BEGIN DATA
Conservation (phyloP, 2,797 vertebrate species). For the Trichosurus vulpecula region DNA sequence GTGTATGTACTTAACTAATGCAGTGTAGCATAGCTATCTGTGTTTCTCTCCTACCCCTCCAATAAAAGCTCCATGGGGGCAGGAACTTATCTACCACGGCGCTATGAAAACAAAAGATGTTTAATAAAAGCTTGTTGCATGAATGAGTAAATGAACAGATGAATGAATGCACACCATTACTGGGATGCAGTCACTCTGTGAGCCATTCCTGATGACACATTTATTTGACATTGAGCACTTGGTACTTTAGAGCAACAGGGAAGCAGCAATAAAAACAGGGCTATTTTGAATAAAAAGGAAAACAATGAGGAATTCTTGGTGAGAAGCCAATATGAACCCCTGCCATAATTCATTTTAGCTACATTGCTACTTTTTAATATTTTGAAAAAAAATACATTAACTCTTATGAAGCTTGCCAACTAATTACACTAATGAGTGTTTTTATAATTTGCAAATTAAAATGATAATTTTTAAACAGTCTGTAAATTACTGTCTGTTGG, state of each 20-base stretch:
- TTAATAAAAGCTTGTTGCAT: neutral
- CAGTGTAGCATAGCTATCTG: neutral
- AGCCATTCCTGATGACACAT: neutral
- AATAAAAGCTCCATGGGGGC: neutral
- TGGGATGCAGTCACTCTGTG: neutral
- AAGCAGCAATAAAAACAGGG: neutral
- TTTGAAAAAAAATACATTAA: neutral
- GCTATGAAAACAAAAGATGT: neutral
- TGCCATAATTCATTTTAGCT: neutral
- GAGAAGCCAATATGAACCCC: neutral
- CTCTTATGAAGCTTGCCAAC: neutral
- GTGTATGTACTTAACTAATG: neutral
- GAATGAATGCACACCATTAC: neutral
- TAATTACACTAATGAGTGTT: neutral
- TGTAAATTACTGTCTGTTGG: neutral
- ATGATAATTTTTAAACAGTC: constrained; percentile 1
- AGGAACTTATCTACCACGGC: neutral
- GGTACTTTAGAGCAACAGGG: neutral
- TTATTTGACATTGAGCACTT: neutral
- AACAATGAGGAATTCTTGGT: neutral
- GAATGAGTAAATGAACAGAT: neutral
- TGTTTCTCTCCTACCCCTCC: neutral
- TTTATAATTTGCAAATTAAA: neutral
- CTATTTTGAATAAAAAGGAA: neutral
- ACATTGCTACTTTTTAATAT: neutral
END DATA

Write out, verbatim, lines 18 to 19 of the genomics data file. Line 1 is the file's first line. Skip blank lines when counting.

- AGGAACTTATCTACCACGGC: neutral
- GGTACTTTAGAGCAACAGGG: neutral